Nevertheless, losses in Procter & Gamble following its earnings
warning this morning sent the Dow sharply lower and, along with selling in the
after it topped 5000, temporarily derailed the Internet sector. Once investors realized that potato flakes have little to do with Internet stocks, however, the Net sector bounced back.
TheStreet.com Internet Sector
index was up 18.53, or 1.5%, at 1271.27 in recent trading after trading as low as 1247.99 on the back of P&G's preannouncement.
TheStreet.com New Tech 30 was up an amazing 113.20, or 14.5%, at 895.32.
remained the day's big winner following
would purchase the domain-name registrar for $21 billion in stock. Network Solutions was up 50 7/8, or 14%, at 411 1/2, while VeriSign was down 39 7/8, or 16%, at 207 9/16.
Other movers included
, up 4 1/4, or 48%, at 13 1/16. Gains came on news that E-stamp was selected as the exclusive Internet postage provider for
campaign, which focuses on the operations of small offices.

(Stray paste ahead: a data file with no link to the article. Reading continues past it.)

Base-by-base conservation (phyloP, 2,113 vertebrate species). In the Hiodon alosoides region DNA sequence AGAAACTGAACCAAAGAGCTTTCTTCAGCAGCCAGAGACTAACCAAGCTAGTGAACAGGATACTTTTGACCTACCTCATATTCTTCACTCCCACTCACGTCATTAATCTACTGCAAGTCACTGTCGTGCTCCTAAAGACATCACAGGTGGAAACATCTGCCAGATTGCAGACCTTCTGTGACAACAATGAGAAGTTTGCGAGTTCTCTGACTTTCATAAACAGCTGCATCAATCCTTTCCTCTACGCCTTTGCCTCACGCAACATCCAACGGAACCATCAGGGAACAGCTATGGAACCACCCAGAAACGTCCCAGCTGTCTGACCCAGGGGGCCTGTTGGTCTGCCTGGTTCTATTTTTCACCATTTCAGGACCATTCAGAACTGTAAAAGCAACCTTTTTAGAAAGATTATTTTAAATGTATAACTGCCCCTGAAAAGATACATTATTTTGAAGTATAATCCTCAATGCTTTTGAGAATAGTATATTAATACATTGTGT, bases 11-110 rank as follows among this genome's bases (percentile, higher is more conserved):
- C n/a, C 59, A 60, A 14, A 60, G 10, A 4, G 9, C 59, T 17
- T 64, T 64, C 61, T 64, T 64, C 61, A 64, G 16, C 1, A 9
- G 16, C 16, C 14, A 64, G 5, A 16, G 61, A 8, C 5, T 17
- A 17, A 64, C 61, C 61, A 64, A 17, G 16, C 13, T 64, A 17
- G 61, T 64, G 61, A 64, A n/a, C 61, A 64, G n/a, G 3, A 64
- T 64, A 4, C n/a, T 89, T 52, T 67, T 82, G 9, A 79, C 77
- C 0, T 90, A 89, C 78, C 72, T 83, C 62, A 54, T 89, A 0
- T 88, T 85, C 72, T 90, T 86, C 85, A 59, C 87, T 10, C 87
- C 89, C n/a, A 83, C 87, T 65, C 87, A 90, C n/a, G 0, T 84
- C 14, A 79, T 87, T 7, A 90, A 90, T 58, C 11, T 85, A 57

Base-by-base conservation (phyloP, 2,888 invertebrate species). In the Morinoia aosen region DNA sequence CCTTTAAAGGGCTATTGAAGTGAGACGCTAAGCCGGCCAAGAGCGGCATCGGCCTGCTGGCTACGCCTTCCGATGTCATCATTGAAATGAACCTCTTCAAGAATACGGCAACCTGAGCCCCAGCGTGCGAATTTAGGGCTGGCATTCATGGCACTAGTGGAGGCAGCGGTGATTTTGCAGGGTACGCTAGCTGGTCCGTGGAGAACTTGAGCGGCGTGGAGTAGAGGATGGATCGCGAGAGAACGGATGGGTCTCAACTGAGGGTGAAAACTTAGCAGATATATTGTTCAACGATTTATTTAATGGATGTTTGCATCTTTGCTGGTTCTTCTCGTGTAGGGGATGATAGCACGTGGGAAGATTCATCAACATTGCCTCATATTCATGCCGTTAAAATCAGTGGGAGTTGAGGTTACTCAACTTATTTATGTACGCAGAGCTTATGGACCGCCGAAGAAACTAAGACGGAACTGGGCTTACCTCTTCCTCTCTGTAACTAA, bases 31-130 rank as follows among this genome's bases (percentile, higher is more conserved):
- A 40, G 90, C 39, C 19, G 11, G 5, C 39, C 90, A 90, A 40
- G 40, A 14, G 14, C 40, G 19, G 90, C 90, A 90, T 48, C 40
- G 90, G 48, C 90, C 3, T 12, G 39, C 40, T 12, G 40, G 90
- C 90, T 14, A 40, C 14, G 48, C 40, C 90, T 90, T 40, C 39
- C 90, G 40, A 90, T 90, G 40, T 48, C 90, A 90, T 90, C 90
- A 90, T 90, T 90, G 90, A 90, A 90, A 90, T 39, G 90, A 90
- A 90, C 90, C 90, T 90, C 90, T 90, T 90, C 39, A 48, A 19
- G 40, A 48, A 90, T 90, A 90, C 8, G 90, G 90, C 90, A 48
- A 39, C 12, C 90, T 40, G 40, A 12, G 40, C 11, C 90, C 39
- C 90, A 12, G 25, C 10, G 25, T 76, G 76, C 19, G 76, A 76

was up 6 7/16, or 27%, at 30 although there was no news out on the company.
The IPO market remained scorching with the debut of
, a broadband telecom services provider. The stock was up 16 7/8, or 84%, at 36 7/8 in recent trading.
was up 3 7/16 or 2%, at 165 after announcing a partnership with
to create an auction-style marketplace for consumers and dealers to buy and sell used cars on the Net. eBay also made an equity investment in AutoTrader.com.
In analysts' actions,
software was up 15 1/2, or 7%, to 252 after
raised its rating on the Internet security software company to strong buy from accumulate, and nearly doubled its price target to 281 from 143.
Prudential analyst Paul Merenbloom wrote that "while we note expected continued volatility in Check Point shares, unlike other Internet-related stocks, this company's products and services comprise an absolutely critical component of the Internet economy and infrastructure."
, which dropped 14% yesterday after
began coverage of the provider of business-to-business services for electronic commerce with a luke-warm intermediate-term accumulate rating, was up 11, or 5%, at 251 after
Morgan Stanley Dean Witter
began coverage of the stock with an outperform rating.
Morgan analyst Charles Phillips noted that valuation of the stock would be based on valuation of other B2B e-commerce enablers, which were trading in the range of 26 to 320 times year-2000 revenue estimates. At the time of the note, webMethods was trading at 269 times 2000 estimates, though Phillips wrote he expected webMethods to be valued at the high end of the range "due to its robust product and accelerating growth in a large target market."